Labour must promise to be fiscally prudent, so as not to alarm the markets, and so as to encourage people worried about government spending to vote for them. That doesn’t mean, however, that Labour should focus too much on controlling government spending. An increase in government spending will provide a much needed stimulus to the economy, so long as it is done in a way that doesn’t increase government expenditure. Government debt is an ongoing problem and has to be kept under control, regardless of who is in power, but this country has quite low levels of government debt and we can afford to loosen the purse strings considerably.

In the end the difference between victory and defeat may come down to a few percentage points on the night. It may also come down to the results in a few electorates. Labour should be prepared to do deals with other parties on the left in key electorates, such as Epsom and Te Tai Tokerau. But people just don’t like Hone Harawira, and any sort of deal with the Mana-Internet Party would be electoral suicide for Labour. Labour needs to campaign on its own values and just refuse outright to do any sleazy deals, while being smart and strategic in the messages it sends to voters in key electorates like Epsom and Te Tai Tokerau.

Only by shifting left while remaining firmly in the centre, and breaking from the past while adopting a steady-as-she-goes approach, will Labour win back all those voters who abandoned it because the party was too radical or not radical enough.

But it’s all so obvious that I’m surprised I even have to tell you this.

38 comments on “Imperator Fish: Winning in 2014: a prescription for Labour”

  1. blue leopard (Get Lost GCSB Bill) 1

    LOL!
    Now that really is insightful.
    😆

  2. Mike the Savage One 2

    I have been waiting for exactly this!

    Yep, promise everything and (deliver) nothing, and all will be well, the people are used to it anyway. Nothing to worry, this is great advice, very “insightful”, so deep, I cannot see the bottom of the well.

    Great stuff, we now only need to print the leaflets and banners.

  3. anker 3

    Brilliant. I was trying to write something on open mike that conveyed this. SY has done this for me!

    I have been thinking a lot lately, that Labour gets criticized every which way, by almost everyone, included on this site. Including being told they are the one’s sabotaging a win this election. This came after many of this site criticized the deal between Mana and IP (prior to we knew about Ms Harre) and supported Sue Bradford for walking away from Mana if an agreement happened.

    • Tracey 3.1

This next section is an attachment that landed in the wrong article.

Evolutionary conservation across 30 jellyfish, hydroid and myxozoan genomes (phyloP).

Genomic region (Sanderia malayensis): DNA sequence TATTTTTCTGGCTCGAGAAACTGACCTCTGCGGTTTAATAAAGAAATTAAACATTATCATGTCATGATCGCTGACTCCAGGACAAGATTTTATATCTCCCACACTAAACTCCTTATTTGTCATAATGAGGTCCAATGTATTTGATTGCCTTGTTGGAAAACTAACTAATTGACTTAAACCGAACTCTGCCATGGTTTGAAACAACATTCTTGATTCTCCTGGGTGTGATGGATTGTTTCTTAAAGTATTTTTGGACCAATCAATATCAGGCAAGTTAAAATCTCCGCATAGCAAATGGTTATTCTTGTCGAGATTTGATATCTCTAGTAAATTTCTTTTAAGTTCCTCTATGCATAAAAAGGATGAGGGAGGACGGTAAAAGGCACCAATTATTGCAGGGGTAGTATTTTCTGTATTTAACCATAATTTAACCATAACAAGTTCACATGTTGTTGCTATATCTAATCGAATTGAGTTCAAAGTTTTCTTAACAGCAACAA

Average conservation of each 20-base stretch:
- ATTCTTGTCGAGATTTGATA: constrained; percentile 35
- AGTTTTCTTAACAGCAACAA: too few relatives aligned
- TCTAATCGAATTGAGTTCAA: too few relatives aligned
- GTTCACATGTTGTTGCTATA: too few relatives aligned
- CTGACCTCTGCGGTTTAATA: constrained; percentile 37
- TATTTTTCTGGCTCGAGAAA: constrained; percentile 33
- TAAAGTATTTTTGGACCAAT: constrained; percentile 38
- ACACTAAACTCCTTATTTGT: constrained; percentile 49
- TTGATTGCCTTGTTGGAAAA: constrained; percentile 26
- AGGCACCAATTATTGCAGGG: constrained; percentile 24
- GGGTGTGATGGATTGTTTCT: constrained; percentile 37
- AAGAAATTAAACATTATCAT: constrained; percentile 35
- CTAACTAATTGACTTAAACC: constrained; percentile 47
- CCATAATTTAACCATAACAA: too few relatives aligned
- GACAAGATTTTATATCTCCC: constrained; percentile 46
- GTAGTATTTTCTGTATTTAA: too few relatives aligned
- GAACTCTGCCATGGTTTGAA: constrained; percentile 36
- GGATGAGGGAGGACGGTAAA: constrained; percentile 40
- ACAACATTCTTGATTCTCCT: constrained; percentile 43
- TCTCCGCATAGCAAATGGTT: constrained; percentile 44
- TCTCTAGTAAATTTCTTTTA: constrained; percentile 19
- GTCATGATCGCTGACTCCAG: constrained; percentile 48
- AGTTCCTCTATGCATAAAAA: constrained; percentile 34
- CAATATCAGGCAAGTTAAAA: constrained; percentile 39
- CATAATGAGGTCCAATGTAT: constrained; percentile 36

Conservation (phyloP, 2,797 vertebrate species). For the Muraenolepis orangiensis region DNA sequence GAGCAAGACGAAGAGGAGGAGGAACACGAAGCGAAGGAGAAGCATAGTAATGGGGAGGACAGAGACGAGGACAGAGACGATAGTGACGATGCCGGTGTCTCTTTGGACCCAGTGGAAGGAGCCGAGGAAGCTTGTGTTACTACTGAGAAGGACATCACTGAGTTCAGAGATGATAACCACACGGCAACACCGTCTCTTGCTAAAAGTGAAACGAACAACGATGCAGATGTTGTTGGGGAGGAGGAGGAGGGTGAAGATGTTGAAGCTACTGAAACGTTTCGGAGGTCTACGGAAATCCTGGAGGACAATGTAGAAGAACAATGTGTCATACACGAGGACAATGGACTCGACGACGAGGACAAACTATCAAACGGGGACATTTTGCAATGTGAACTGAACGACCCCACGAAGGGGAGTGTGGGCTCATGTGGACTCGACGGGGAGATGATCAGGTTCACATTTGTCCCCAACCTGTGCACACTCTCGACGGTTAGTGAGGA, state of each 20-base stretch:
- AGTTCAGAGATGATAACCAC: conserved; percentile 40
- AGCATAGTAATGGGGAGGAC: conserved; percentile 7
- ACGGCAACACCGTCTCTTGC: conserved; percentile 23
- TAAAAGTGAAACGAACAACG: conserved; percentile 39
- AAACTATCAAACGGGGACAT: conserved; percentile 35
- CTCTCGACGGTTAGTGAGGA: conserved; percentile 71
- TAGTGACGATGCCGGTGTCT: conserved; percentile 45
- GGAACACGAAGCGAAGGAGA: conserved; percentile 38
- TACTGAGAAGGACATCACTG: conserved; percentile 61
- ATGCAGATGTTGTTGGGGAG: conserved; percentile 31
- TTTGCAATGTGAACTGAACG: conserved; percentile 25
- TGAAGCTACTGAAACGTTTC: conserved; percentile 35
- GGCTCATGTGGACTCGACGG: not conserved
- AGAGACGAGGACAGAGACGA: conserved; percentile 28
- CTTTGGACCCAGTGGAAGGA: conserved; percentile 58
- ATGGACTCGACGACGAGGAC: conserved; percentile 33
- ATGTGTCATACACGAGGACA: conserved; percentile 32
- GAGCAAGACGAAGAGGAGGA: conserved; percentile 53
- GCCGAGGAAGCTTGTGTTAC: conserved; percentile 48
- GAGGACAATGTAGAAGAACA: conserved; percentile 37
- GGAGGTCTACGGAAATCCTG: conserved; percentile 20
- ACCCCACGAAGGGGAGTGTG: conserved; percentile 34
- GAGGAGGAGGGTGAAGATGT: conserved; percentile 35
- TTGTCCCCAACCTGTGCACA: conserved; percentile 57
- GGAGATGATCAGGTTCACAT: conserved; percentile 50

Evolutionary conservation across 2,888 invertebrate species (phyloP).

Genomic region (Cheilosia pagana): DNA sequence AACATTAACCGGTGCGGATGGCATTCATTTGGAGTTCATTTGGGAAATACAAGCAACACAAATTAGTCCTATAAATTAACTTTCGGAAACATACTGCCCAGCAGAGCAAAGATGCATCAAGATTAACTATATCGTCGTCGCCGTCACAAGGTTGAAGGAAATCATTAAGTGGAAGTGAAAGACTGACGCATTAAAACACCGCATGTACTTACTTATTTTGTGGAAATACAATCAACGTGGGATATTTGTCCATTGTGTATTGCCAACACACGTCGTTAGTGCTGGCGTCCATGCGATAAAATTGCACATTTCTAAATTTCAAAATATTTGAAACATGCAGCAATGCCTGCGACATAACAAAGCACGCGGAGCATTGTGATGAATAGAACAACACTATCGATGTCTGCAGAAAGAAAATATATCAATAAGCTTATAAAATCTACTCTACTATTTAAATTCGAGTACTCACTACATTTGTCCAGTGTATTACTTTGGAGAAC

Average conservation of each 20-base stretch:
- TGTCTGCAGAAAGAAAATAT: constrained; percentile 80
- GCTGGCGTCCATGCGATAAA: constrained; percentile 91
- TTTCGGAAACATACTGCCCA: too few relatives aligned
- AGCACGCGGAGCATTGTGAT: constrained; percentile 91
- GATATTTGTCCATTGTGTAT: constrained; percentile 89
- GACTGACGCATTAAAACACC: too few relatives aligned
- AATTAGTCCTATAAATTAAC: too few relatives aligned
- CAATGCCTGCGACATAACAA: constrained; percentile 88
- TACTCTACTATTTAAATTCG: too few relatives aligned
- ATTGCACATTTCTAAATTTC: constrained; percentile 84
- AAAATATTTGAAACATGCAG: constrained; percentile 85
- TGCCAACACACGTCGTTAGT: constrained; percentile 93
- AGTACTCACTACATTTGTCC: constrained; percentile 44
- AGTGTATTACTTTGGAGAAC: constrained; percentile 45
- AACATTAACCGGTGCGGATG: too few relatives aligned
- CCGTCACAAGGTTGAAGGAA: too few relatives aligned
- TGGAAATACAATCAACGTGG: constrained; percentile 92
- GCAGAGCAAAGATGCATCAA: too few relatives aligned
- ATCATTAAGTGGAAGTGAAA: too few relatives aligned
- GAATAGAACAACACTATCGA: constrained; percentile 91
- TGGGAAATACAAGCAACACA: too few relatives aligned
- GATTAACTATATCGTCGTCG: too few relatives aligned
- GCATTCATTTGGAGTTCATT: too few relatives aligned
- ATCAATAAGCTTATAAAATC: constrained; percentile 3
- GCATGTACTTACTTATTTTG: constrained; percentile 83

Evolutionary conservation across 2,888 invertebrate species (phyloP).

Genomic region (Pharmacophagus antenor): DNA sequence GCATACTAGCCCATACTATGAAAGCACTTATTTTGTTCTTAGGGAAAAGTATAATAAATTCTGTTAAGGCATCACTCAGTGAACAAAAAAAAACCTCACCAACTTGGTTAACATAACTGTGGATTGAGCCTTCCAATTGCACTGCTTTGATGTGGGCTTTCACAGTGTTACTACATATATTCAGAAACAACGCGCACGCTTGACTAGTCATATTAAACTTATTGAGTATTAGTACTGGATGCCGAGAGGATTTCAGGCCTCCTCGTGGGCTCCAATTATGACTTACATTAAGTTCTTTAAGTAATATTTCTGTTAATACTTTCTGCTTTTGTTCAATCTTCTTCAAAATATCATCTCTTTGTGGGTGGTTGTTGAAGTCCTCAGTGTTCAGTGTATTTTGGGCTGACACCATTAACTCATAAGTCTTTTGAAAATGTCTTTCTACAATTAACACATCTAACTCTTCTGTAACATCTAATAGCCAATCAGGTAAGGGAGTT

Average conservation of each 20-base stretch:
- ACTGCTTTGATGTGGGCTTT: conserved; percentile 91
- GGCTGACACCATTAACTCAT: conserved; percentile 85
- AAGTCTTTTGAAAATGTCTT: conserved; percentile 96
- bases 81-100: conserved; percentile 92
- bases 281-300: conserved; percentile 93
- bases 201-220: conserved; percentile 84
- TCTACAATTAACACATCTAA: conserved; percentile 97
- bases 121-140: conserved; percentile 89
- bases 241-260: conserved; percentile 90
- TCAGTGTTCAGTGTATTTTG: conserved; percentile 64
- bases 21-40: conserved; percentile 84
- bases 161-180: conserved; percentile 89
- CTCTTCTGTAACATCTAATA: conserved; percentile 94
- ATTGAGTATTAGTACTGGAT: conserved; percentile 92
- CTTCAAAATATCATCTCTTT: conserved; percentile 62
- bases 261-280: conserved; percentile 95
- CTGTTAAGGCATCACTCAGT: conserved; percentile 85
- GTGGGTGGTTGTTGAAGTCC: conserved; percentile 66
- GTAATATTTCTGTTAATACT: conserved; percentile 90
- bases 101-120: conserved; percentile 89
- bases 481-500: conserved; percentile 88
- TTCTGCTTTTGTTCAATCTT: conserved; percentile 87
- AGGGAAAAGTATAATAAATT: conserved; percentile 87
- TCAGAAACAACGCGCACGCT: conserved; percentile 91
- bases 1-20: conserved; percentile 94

i guess the thing is many of us now voting green or looking to mana, ip etc were probably labour voters once. So, you have a point. Maybe we all need to stop pining for labour to become again what it used to be. For me it is its apparent snubbing of some of its obvious partners that is a little difficult to stomach, but that could be it aiming for the middle class vote 😉

      • lprent 3.1.1

        Labour as a party really doesn’t make much accommodation at the voting level.

        Some of its candidates and volunteers have been known to. I always used to plan campaigns to roust out the green supporters for instance. From memory Stuart Nash as candidate made a statement in Epsom in 2005 when he saw that he didn’t have the numbers to defeat Rodney Hide (who ran a frigging good campaign).

        And very late in the campaigns, usually days out from the election, you’d sometimes get Labour leaders pointing out the obvious electoral logic for a particular seat when asked. This is usually after a poll in that seat showing Labour well behind and in 3rd place. Coromandel in 1999 being the clearest example.

        Seats are far too important as a centre for organisation to give up. Parties have to hold them against Labour or to take them off Labour. I’d also point out that it is damn good for the other party as well. Look at the remanent results of making deals with National. The husks of mostly dead parties.

        But generally you’ll find the pre-election accommodations are rare.

        Labour will usually make their accommodations at the parliamentary level after the voters have made their choices. As it stands, they have excellent past working relationships in government with the Greens, NZ First, Peter Dunne, and the current head of the IMP.

        The obvious exception was the purported MOU with the Alliance in 1999. It was apparently a response to Winston working with National after the 1996 election because the Alliance and Labour were having problems with their post-election coalition and/or support agreement.

        The trick always is going to be for any party in an MMP environment to win enough places at the table to get a place in the formation of a government. Everything else is dangerous for both parties. Just look at what happens to parties that depend on deals with National.

        Roust out your own vote should be what every political party does.

  4. Tracey 4

    Very clever, and amidst the satire a big grain of truth… Labour doesnt know who it is trying to represent and many others dont know either. Be something. Anything.

  5. Chooky 5

    ” But people just don’t like Hone Harawira, and any sort of deal with the Mana-Internet Party would be electoral suicide for Labour. Labour needs to campaign on its own values and just refuse outright to do any sleazy deals, while being smart and strategic in the messages it sends to voters in key electorates like Epsom and Te Tai Tokerau.”

    WHAT A LOAD OF BULLSHIT!…Labour needs to be forging links with Mana /Internet

    “Only by shifting left while remaining firmly in the centre, and breaking from the past while adopting a steady-as-she-goes approach, will Labour win back all those voters who abandoned it because the party was too radical or not radical enough.”

    IS THIS FOR REAL?!…How can you shift left and at the same time stay in the centre?